Owning Items Makes Me Anxious Depressed…
- March 4, 2014 at 1:49 am #234600
I’ve looked up “reverse hoarding” and came up empty but I am a natural minimalist and over the last 3 years I’ve been shrinking my belongings more and more. My other half moved in last year and he had a considerable amount of items to bring in. I suffered a few anxiety attacks but eventually calmed down and accepted the items. I’m okay with them because they do not belong to me. I don’t want anything. I could live in a hotel room with bare bones minimum. I’ve been in abusive relationships in the past including one where I obtained a restraining order. I want to at least have some things and not hurt knowing I own them. Items overwhelm me and really make it hard to handle. I don’t want to make my significant other suffer from this, he is clean and he’s already made sacrifices. I love minimal but I feel I want to take it to the extreme. I think I still suffer from depression and anxiety even though I try to look past it. I don’t get much pleasure out of anything anymore let alone pay attention to whatever it is… Any idea what’s going on?
- March 11, 2014 at 6:08 am #234604
It sounds like you’ve had some rough times, and they’ve left you with some lingering stress and anxiety. Is it possible that maybe you’re projecting those feelings into your stuff? Get rid of the stuff, get rid of the anxiety. That’s actually not a bad coping mechanism. It’s a lot less harmful than some of the other methods for relieving stress, like alcohol, illegal drugs, legal drugs, anonymous encounters with strangers, bar fights, or producing and starring in your own reality show. But there are other methods to relive stress which might be useful add-ons for you. Exercise. Meditation. Talking to someone sympathetic. A hug…
- May 9, 2014 at 9:51 pm #308875
Hording can be triggered by a traumatic experience, or a series of traumatic experiences, so I wonder if there could be a connection. But whether or not a connection exists has very little relevance to your situation. Does having very little stuff negatively impact your life? Does it interfere with your daily living? If so, I would recommend you see a therapist who specializes in trauma. She can help you to explore the issue more than any advice on the internet could.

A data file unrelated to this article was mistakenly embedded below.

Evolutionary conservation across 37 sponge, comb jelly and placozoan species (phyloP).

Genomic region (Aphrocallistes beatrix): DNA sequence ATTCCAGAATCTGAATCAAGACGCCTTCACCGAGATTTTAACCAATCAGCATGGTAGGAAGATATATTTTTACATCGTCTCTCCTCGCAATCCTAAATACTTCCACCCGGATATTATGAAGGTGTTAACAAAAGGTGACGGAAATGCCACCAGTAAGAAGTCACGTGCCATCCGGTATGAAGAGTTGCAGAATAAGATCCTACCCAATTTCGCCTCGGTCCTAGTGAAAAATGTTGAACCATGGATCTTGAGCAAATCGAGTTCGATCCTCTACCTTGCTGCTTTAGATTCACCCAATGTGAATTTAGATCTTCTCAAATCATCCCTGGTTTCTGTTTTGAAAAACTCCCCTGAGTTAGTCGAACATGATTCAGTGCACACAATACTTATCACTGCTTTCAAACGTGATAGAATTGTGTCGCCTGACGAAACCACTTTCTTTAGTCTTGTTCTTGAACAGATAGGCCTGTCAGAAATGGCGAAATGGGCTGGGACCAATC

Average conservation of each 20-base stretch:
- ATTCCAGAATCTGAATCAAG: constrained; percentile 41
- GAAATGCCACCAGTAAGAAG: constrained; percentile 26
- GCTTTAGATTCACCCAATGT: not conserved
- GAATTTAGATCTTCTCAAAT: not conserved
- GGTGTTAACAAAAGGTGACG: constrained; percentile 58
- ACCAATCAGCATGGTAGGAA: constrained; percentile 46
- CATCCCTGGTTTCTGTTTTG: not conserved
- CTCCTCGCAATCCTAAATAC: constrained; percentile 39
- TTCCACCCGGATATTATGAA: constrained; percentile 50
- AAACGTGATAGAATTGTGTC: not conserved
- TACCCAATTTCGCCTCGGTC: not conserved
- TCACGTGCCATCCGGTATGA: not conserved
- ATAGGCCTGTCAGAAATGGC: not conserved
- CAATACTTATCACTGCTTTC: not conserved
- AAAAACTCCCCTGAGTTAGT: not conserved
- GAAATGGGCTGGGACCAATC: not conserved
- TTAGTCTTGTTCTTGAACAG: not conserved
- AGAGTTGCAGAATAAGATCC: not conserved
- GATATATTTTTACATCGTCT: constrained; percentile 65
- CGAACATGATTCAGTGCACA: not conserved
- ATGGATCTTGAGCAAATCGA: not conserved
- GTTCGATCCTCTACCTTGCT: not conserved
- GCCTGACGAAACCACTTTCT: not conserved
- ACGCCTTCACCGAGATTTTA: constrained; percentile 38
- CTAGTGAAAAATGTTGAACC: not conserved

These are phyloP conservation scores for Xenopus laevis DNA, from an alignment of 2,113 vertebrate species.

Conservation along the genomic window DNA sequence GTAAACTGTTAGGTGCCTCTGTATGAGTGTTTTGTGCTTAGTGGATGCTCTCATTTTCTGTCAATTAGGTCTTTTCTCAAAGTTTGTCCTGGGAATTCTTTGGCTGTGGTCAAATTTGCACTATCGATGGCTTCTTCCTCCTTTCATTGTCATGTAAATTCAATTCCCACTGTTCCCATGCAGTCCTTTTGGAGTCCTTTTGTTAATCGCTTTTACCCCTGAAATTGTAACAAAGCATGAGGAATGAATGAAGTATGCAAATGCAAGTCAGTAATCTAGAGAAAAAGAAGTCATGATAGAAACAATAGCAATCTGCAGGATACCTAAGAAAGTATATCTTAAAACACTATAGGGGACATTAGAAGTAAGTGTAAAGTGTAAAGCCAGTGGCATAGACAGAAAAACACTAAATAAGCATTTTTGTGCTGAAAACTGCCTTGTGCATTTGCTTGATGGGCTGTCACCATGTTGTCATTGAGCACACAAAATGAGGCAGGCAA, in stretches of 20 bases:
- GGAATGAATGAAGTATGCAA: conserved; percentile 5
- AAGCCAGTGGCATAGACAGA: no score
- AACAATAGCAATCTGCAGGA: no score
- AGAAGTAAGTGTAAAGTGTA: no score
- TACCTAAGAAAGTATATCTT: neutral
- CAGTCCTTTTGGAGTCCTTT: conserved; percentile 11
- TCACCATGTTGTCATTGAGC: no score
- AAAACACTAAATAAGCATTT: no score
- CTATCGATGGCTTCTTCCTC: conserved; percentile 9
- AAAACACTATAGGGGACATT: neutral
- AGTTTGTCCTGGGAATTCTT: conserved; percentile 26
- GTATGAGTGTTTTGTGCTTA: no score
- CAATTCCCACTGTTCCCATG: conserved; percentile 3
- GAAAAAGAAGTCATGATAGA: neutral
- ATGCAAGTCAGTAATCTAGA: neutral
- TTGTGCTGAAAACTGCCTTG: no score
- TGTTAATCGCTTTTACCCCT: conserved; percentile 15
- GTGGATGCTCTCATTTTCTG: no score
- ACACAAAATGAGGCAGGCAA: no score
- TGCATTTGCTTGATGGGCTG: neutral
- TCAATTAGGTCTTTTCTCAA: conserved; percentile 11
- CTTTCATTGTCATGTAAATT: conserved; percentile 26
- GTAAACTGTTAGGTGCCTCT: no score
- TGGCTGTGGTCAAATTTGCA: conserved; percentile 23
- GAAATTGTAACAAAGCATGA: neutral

- October 17, 2014 at 1:30 pm #309793
I’ve also wondered what is the term for the opposite of hoarders. I suppose it is too rare to have a name.
For me, I feel anxious when I have too much stuff, anxious when I don’t have enough. It is a very fine balance that can only be described as a “diet-like” behaviour. I’ve moved 20 times in my 36 years on earth, trice internationally – having stuff is often a burden especially with chronic pain. On the other hand, I feel deep remorse when I have to buy the stuff I had thrown out or given away. I also feel very annoyed when I HAVE TO go out to buy things such as toilet paper or salt. I appreciate a well-stocked home.
We are shaped by our childhood. My frequent moves and my grandparents’ well-stock home is probably how I feel about stuff. Perhaps you may have some childhood issue with stuff that is causing your anxiety. Anxiety is the feeling of threat without actual danger. If you can work out what is actually bothering you, and learned that it really isn’t a threat anymore. You may be able to relax.
- October 18, 2014 at 6:22 pm #309794
For me, the best way to get rid of anxiety is to focus on something that makes me feel good or better. It is a way that I have trained my mind to always think of memories, thing, people or places that make me feel good. Focusing on getting rid of anxiety only makes me more anxious. Change your point of focus. If you walk into someones home and their clutter makes you feel uneasy then change your focus. Learning to train my mind to be focused has been fun and is a continual ongoing pursuit of mine. I had high blood pressure and took anti-hypertensives for over 10 yrs. After actively working on my thoughts I have normal blood pressure and have not had any medication for 3 yrs.
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